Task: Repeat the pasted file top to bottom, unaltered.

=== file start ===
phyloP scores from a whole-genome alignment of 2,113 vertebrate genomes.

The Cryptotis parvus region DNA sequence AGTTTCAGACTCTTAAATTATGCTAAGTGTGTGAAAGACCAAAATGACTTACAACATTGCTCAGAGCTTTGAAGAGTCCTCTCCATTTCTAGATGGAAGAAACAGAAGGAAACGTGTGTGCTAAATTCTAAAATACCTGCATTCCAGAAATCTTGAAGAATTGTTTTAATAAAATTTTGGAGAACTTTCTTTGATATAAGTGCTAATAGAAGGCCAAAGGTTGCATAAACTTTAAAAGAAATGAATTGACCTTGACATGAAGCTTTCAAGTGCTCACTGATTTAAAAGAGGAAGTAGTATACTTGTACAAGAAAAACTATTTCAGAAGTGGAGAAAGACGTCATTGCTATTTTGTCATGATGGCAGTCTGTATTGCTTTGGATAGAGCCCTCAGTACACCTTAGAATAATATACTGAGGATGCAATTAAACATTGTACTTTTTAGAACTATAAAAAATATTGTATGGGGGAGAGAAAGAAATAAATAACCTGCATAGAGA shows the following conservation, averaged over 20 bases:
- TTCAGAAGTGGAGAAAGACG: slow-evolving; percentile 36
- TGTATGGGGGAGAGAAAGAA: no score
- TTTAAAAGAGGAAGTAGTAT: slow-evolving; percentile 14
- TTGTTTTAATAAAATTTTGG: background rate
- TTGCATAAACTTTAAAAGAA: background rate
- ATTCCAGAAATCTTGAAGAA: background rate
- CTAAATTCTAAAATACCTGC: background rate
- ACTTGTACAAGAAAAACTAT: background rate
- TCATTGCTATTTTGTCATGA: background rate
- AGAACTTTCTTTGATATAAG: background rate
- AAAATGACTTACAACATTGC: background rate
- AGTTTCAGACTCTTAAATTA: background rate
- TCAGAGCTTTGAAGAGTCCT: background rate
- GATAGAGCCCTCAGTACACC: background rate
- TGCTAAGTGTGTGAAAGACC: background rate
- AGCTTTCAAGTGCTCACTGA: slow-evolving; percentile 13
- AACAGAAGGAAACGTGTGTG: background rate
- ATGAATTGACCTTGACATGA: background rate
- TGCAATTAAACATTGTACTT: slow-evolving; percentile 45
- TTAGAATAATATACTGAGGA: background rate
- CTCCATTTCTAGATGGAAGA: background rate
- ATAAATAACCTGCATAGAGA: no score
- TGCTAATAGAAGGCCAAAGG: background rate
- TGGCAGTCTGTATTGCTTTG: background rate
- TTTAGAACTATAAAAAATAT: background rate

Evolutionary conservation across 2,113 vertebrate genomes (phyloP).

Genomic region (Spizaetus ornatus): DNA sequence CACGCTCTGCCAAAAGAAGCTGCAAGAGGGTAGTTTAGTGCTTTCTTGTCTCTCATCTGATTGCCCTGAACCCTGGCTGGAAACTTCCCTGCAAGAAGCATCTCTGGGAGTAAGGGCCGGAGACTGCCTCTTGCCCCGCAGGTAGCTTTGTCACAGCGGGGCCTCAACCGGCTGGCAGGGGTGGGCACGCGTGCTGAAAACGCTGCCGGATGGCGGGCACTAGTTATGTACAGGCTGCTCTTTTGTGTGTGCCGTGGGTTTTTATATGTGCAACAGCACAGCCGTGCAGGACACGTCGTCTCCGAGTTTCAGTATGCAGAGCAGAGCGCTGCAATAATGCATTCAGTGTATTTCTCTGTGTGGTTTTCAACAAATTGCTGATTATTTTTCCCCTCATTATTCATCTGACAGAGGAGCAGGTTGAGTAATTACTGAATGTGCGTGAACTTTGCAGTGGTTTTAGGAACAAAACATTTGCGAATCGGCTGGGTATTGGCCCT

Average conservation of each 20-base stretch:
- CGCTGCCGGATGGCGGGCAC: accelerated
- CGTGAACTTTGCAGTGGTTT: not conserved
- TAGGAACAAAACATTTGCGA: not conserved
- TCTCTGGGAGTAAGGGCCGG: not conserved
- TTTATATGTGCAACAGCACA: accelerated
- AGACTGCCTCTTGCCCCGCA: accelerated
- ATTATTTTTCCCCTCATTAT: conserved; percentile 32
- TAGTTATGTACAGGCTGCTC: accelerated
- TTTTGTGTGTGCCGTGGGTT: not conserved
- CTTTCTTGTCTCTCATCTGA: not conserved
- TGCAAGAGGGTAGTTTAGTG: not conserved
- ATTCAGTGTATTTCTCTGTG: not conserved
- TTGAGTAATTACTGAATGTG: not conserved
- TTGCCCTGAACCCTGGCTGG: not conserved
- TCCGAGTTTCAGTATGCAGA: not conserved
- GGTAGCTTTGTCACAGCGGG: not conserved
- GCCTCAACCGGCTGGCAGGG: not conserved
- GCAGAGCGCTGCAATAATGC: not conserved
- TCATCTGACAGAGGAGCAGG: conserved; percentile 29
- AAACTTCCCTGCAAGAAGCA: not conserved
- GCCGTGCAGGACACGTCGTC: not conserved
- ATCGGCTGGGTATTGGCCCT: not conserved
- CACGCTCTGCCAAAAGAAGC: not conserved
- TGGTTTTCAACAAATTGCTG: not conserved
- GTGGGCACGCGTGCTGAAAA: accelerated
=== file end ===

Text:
phyloP scores from a whole-genome alignment of 2,113 vertebrate genomes.

The Cryptotis parvus region DNA sequence AGTTTCAGACTCTTAAATTATGCTAAGTGTGTGAAAGACCAAAATGACTTACAACATTGCTCAGAGCTTTGAAGAGTCCTCTCCATTTCTAGATGGAAGAAACAGAAGGAAACGTGTGTGCTAAATTCTAAAATACCTGCATTCCAGAAATCTTGAAGAATTGTTTTAATAAAATTTTGGAGAACTTTCTTTGATATAAGTGCTAATAGAAGGCCAAAGGTTGCATAAACTTTAAAAGAAATGAATTGACCTTGACATGAAGCTTTCAAGTGCTCACTGATTTAAAAGAGGAAGTAGTATACTTGTACAAGAAAAACTATTTCAGAAGTGGAGAAAGACGTCATTGCTATTTTGTCATGATGGCAGTCTGTATTGCTTTGGATAGAGCCCTCAGTACACCTTAGAATAATATACTGAGGATGCAATTAAACATTGTACTTTTTAGAACTATAAAAAATATTGTATGGGGGAGAGAAAGAAATAAATAACCTGCATAGAGA shows the following conservation, averaged over 20 bases:
- TTCAGAAGTGGAGAAAGACG: slow-evolving; percentile 36
- TGTATGGGGGAGAGAAAGAA: no score
- TTTAAAAGAGGAAGTAGTAT: slow-evolving; percentile 14
- TTGTTTTAATAAAATTTTGG: background rate
- TTGCATAAACTTTAAAAGAA: background rate
- ATTCCAGAAATCTTGAAGAA: background rate
- CTAAATTCTAAAATACCTGC: background rate
- ACTTGTACAAGAAAAACTAT: background rate
- TCATTGCTATTTTGTCATGA: background rate
- AGAACTTTCTTTGATATAAG: background rate
- AAAATGACTTACAACATTGC: background rate
- AGTTTCAGACTCTTAAATTA: background rate
- TCAGAGCTTTGAAGAGTCCT: background rate
- GATAGAGCCCTCAGTACACC: background rate
- TGCTAAGTGTGTGAAAGACC: background rate
- AGCTTTCAAGTGCTCACTGA: slow-evolving; percentile 13
- AACAGAAGGAAACGTGTGTG: background rate
- ATGAATTGACCTTGACATGA: background rate
- TGCAATTAAACATTGTACTT: slow-evolving; percentile 45
- TTAGAATAATATACTGAGGA: background rate
- CTCCATTTCTAGATGGAAGA: background rate
- ATAAATAACCTGCATAGAGA: no score
- TGCTAATAGAAGGCCAAAGG: background rate
- TGGCAGTCTGTATTGCTTTG: background rate
- TTTAGAACTATAAAAAATAT: background rate

Evolutionary conservation across 2,113 vertebrate genomes (phyloP).

Genomic region (Spizaetus ornatus): DNA sequence CACGCTCTGCCAAAAGAAGCTGCAAGAGGGTAGTTTAGTGCTTTCTTGTCTCTCATCTGATTGCCCTGAACCCTGGCTGGAAACTTCCCTGCAAGAAGCATCTCTGGGAGTAAGGGCCGGAGACTGCCTCTTGCCCCGCAGGTAGCTTTGTCACAGCGGGGCCTCAACCGGCTGGCAGGGGTGGGCACGCGTGCTGAAAACGCTGCCGGATGGCGGGCACTAGTTATGTACAGGCTGCTCTTTTGTGTGTGCCGTGGGTTTTTATATGTGCAACAGCACAGCCGTGCAGGACACGTCGTCTCCGAGTTTCAGTATGCAGAGCAGAGCGCTGCAATAATGCATTCAGTGTATTTCTCTGTGTGGTTTTCAACAAATTGCTGATTATTTTTCCCCTCATTATTCATCTGACAGAGGAGCAGGTTGAGTAATTACTGAATGTGCGTGAACTTTGCAGTGGTTTTAGGAACAAAACATTTGCGAATCGGCTGGGTATTGGCCCT

Average conservation of each 20-base stretch:
- CGCTGCCGGATGGCGGGCAC: accelerated
- CGTGAACTTTGCAGTGGTTT: not conserved
- TAGGAACAAAACATTTGCGA: not conserved
- TCTCTGGGAGTAAGGGCCGG: not conserved
- TTTATATGTGCAACAGCACA: accelerated
- AGACTGCCTCTTGCCCCGCA: accelerated
- ATTATTTTTCCCCTCATTAT: conserved; percentile 32
- TAGTTATGTACAGGCTGCTC: accelerated
- TTTTGTGTGTGCCGTGGGTT: not conserved
- CTTTCTTGTCTCTCATCTGA: not conserved
- TGCAAGAGGGTAGTTTAGTG: not conserved
- ATTCAGTGTATTTCTCTGTG: not conserved
- TTGAGTAATTACTGAATGTG: not conserved
- TTGCCCTGAACCCTGGCTGG: not conserved
- TCCGAGTTTCAGTATGCAGA: not conserved
- GGTAGCTTTGTCACAGCGGG: not conserved
- GCCTCAACCGGCTGGCAGGG: not conserved
- GCAGAGCGCTGCAATAATGC: not conserved
- TCATCTGACAGAGGAGCAGG: conserved; percentile 29
- AAACTTCCCTGCAAGAAGCA: not conserved
- GCCGTGCAGGACACGTCGTC: not conserved
- ATCGGCTGGGTATTGGCCCT: not conserved
- CACGCTCTGCCAAAAGAAGC: not conserved
- TGGTTTTCAACAAATTGCTG: not conserved
- GTGGGCACGCGTGCTGAAAA: accelerated